The plot of Dassin's film is quite a bit different than Kersh's: the novel's avaricious Helen is made the unhappy wife, played by Googie Withers, of The Silver Fox owner Phil Nosseross (Frances L. Sullivan). I would argue, too, that there's just a sliver of poignancy to Withers portrayal (just a sliver) that replaces the growing horror that Kersh's depiction of Helen invites. Fabian's girlfriend in the film is neither Helen nor Zoe -- there is no Zoe here -- but rather Mary (Gene Tierney), a decent woman who works at The Silver Fox, but this is not made to look like the profession of vipers that Kersh argues it is. Adam's there, too, but he's a good, dull man who's never part of the plot when he could actually do anything. Decency and creativity interest Dassin somewhat less here than they did Kersh. People who embody both do exist, but unlike in the novel, in the film there's no struggle to be or do either. Such people need to turn tail and run from people like Harry Fabian, and in any case, they needn't fear temptation.

But the gist of Dassin's film is pretty much that of Kersh's novel. Dassin's great innovation, apart from that brick-to-the-face ending, is the inclusion of a gangster character, a powerful rival wrestling promoter played by Herbert Lom. This man, Kristo, is I suppose some version of Kersh's Clarke, who finally had little impact on the novel's plot, but Kristo, in this film, becomes the menace that runs through that whole novel but can't be pegged to one man, because it's everywhere. For the sake of expediency, Dassin and Eisinger pegs it to Kristo. Yet Kristo has all the heart. The emotional centerpiece of Dassin's Night and the City belongs to him. This choice is a masterstroke. If Fabian (and Widmark is superb, as you'd expect) has all the panic, sweat, and desperation, Kristo has all the soul. He is the night to Fabian's city.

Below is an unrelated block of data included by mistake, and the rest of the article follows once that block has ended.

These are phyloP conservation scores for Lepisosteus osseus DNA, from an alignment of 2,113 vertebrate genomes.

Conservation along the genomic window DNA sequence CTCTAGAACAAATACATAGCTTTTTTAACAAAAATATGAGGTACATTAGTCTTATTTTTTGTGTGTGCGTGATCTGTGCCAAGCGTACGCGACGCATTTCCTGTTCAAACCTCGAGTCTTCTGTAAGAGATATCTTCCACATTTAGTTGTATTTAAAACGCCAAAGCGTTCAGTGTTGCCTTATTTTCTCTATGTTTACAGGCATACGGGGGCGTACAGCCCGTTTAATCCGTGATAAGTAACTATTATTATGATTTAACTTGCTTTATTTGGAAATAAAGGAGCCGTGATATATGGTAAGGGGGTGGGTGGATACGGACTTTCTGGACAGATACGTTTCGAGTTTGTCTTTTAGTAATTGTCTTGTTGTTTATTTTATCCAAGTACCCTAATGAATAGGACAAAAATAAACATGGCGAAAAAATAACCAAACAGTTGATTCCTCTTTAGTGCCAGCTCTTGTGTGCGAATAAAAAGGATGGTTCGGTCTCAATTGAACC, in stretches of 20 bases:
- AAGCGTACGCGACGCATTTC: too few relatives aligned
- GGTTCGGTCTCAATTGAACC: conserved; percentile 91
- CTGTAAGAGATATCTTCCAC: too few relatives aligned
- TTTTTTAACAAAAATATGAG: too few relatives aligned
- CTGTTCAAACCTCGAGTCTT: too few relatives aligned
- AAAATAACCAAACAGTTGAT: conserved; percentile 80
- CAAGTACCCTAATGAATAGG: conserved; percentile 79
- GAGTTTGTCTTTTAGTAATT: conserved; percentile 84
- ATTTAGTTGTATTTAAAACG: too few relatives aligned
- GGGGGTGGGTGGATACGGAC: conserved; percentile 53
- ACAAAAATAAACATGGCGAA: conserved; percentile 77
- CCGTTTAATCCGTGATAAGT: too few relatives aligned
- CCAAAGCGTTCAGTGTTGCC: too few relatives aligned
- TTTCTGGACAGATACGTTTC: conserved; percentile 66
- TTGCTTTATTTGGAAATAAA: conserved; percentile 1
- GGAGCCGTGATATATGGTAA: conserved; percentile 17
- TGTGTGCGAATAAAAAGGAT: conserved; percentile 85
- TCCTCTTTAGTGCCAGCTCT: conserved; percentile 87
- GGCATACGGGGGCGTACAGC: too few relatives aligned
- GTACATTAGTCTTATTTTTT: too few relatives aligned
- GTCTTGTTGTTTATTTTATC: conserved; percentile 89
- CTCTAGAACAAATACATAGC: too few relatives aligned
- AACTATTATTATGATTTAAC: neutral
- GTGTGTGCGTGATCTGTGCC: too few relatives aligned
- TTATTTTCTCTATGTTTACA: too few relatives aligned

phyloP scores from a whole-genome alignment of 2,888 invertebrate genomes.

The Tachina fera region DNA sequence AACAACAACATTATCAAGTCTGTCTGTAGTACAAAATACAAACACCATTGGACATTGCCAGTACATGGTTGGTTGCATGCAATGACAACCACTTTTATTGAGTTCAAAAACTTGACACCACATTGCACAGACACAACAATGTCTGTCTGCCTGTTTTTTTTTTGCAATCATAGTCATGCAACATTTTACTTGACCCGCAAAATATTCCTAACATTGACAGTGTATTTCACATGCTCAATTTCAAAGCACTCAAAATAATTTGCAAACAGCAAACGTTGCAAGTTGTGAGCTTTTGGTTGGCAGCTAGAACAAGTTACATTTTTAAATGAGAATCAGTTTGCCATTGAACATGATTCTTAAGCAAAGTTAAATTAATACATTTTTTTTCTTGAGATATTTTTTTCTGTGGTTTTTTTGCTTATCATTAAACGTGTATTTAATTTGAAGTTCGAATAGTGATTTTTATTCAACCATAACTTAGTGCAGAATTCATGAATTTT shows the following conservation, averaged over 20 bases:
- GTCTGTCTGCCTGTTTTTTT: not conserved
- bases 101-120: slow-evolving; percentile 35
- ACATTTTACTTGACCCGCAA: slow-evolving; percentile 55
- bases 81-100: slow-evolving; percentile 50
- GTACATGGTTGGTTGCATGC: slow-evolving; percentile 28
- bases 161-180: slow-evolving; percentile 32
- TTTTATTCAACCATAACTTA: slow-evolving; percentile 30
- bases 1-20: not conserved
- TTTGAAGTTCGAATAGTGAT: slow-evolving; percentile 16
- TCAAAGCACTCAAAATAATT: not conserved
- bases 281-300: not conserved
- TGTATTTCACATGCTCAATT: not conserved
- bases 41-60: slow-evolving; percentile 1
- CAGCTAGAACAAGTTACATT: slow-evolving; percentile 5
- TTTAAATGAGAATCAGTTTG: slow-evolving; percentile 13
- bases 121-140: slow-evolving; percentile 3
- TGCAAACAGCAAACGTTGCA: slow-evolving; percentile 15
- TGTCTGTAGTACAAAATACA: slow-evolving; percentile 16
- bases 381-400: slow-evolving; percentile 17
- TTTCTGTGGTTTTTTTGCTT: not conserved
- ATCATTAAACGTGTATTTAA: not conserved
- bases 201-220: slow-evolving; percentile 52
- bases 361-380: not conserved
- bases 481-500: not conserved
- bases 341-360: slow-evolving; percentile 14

1 comment:

John said...

I did see this, once upon a time, and there was also a remake that I don't think I've seen but I'm curious about, as it features (a still-respectable) De Niro and Eli Wallach, among others. It's probably no good, though, is my guess. On the whole I don't remember this one as fondly as Dassin's Rififi, but then I could say that about most movies you could name.

It feels almost ironic to see the subject of "decency" come up in talking about a noir. Maybe it's just my own cynicism talking, but I figure the genre as a whole has always tended to make a mockery of the idea. That may even be its great artistic legacy.